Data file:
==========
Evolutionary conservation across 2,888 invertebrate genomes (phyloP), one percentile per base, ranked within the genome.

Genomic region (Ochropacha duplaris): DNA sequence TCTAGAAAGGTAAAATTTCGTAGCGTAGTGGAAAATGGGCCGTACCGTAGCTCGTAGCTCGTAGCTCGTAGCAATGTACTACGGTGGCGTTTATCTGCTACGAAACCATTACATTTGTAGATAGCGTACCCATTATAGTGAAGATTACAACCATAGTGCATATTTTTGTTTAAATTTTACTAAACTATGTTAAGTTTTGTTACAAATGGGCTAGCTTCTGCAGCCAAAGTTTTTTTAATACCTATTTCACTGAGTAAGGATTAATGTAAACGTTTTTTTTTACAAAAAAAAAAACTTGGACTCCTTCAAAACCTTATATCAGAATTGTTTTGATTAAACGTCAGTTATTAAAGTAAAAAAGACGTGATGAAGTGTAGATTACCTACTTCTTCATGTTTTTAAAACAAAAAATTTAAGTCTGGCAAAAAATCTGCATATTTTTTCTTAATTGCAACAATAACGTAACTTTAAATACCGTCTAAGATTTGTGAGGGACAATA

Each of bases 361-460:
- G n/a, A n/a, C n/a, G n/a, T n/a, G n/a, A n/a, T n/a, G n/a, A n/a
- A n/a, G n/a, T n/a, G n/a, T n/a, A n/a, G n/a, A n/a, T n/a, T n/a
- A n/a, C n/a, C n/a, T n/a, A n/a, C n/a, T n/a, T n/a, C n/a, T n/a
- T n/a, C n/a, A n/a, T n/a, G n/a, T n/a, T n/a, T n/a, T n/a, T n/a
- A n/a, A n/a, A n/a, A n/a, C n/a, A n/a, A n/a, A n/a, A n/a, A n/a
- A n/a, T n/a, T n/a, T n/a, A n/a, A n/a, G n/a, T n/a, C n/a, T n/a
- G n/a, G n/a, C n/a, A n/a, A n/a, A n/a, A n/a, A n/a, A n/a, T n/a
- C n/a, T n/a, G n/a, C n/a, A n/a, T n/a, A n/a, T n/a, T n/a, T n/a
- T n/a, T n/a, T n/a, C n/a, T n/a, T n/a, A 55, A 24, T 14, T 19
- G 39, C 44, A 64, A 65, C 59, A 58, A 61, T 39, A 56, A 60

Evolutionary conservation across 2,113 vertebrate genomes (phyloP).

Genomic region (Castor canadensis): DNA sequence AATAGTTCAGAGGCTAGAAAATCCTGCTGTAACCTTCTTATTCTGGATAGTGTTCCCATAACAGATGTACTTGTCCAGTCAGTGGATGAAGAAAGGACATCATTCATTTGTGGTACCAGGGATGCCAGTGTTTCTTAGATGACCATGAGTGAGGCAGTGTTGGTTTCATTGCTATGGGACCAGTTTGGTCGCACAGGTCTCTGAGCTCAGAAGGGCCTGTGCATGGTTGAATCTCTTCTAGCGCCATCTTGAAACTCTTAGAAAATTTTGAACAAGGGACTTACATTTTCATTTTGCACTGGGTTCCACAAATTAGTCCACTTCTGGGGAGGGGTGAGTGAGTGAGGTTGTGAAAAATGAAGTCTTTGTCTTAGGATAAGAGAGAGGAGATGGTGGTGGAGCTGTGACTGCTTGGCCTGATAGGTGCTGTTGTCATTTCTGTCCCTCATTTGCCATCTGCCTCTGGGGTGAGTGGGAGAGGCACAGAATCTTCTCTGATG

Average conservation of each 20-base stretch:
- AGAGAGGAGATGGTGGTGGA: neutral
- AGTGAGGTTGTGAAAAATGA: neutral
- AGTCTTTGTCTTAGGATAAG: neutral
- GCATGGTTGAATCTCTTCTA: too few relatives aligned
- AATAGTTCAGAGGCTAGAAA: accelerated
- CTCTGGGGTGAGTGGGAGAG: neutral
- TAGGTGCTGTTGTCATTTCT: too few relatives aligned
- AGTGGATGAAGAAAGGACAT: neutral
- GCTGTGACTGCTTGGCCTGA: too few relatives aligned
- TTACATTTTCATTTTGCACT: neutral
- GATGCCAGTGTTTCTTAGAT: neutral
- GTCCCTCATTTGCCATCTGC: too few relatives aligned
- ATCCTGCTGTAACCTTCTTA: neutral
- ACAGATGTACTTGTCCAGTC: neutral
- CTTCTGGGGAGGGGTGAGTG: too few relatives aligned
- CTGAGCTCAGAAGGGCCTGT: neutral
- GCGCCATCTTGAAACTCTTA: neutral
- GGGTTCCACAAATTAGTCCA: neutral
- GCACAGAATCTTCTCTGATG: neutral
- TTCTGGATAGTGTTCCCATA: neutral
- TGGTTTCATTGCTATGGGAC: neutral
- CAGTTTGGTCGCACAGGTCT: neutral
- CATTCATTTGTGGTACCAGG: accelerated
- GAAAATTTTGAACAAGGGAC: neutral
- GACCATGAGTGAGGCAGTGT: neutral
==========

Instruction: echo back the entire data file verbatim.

Evolutionary conservation across 2,888 invertebrate genomes (phyloP), one percentile per base, ranked within the genome.

Genomic region (Ochropacha duplaris): DNA sequence TCTAGAAAGGTAAAATTTCGTAGCGTAGTGGAAAATGGGCCGTACCGTAGCTCGTAGCTCGTAGCTCGTAGCAATGTACTACGGTGGCGTTTATCTGCTACGAAACCATTACATTTGTAGATAGCGTACCCATTATAGTGAAGATTACAACCATAGTGCATATTTTTGTTTAAATTTTACTAAACTATGTTAAGTTTTGTTACAAATGGGCTAGCTTCTGCAGCCAAAGTTTTTTTAATACCTATTTCACTGAGTAAGGATTAATGTAAACGTTTTTTTTTACAAAAAAAAAAACTTGGACTCCTTCAAAACCTTATATCAGAATTGTTTTGATTAAACGTCAGTTATTAAAGTAAAAAAGACGTGATGAAGTGTAGATTACCTACTTCTTCATGTTTTTAAAACAAAAAATTTAAGTCTGGCAAAAAATCTGCATATTTTTTCTTAATTGCAACAATAACGTAACTTTAAATACCGTCTAAGATTTGTGAGGGACAATA

Each of bases 361-460:
- G n/a, A n/a, C n/a, G n/a, T n/a, G n/a, A n/a, T n/a, G n/a, A n/a
- A n/a, G n/a, T n/a, G n/a, T n/a, A n/a, G n/a, A n/a, T n/a, T n/a
- A n/a, C n/a, C n/a, T n/a, A n/a, C n/a, T n/a, T n/a, C n/a, T n/a
- T n/a, C n/a, A n/a, T n/a, G n/a, T n/a, T n/a, T n/a, T n/a, T n/a
- A n/a, A n/a, A n/a, A n/a, C n/a, A n/a, A n/a, A n/a, A n/a, A n/a
- A n/a, T n/a, T n/a, T n/a, A n/a, A n/a, G n/a, T n/a, C n/a, T n/a
- G n/a, G n/a, C n/a, A n/a, A n/a, A n/a, A n/a, A n/a, A n/a, T n/a
- C n/a, T n/a, G n/a, C n/a, A n/a, T n/a, A n/a, T n/a, T n/a, T n/a
- T n/a, T n/a, T n/a, C n/a, T n/a, T n/a, A 55, A 24, T 14, T 19
- G 39, C 44, A 64, A 65, C 59, A 58, A 61, T 39, A 56, A 60

Evolutionary conservation across 2,113 vertebrate genomes (phyloP).

Genomic region (Castor canadensis): DNA sequence AATAGTTCAGAGGCTAGAAAATCCTGCTGTAACCTTCTTATTCTGGATAGTGTTCCCATAACAGATGTACTTGTCCAGTCAGTGGATGAAGAAAGGACATCATTCATTTGTGGTACCAGGGATGCCAGTGTTTCTTAGATGACCATGAGTGAGGCAGTGTTGGTTTCATTGCTATGGGACCAGTTTGGTCGCACAGGTCTCTGAGCTCAGAAGGGCCTGTGCATGGTTGAATCTCTTCTAGCGCCATCTTGAAACTCTTAGAAAATTTTGAACAAGGGACTTACATTTTCATTTTGCACTGGGTTCCACAAATTAGTCCACTTCTGGGGAGGGGTGAGTGAGTGAGGTTGTGAAAAATGAAGTCTTTGTCTTAGGATAAGAGAGAGGAGATGGTGGTGGAGCTGTGACTGCTTGGCCTGATAGGTGCTGTTGTCATTTCTGTCCCTCATTTGCCATCTGCCTCTGGGGTGAGTGGGAGAGGCACAGAATCTTCTCTGATG

Average conservation of each 20-base stretch:
- AGAGAGGAGATGGTGGTGGA: neutral
- AGTGAGGTTGTGAAAAATGA: neutral
- AGTCTTTGTCTTAGGATAAG: neutral
- GCATGGTTGAATCTCTTCTA: too few relatives aligned
- AATAGTTCAGAGGCTAGAAA: accelerated
- CTCTGGGGTGAGTGGGAGAG: neutral
- TAGGTGCTGTTGTCATTTCT: too few relatives aligned
- AGTGGATGAAGAAAGGACAT: neutral
- GCTGTGACTGCTTGGCCTGA: too few relatives aligned
- TTACATTTTCATTTTGCACT: neutral
- GATGCCAGTGTTTCTTAGAT: neutral
- GTCCCTCATTTGCCATCTGC: too few relatives aligned
- ATCCTGCTGTAACCTTCTTA: neutral
- ACAGATGTACTTGTCCAGTC: neutral
- CTTCTGGGGAGGGGTGAGTG: too few relatives aligned
- CTGAGCTCAGAAGGGCCTGT: neutral
- GCGCCATCTTGAAACTCTTA: neutral
- GGGTTCCACAAATTAGTCCA: neutral
- GCACAGAATCTTCTCTGATG: neutral
- TTCTGGATAGTGTTCCCATA: neutral
- TGGTTTCATTGCTATGGGAC: neutral
- CAGTTTGGTCGCACAGGTCT: neutral
- CATTCATTTGTGGTACCAGG: accelerated
- GAAAATTTTGAACAAGGGAC: neutral
- GACCATGAGTGAGGCAGTGT: neutral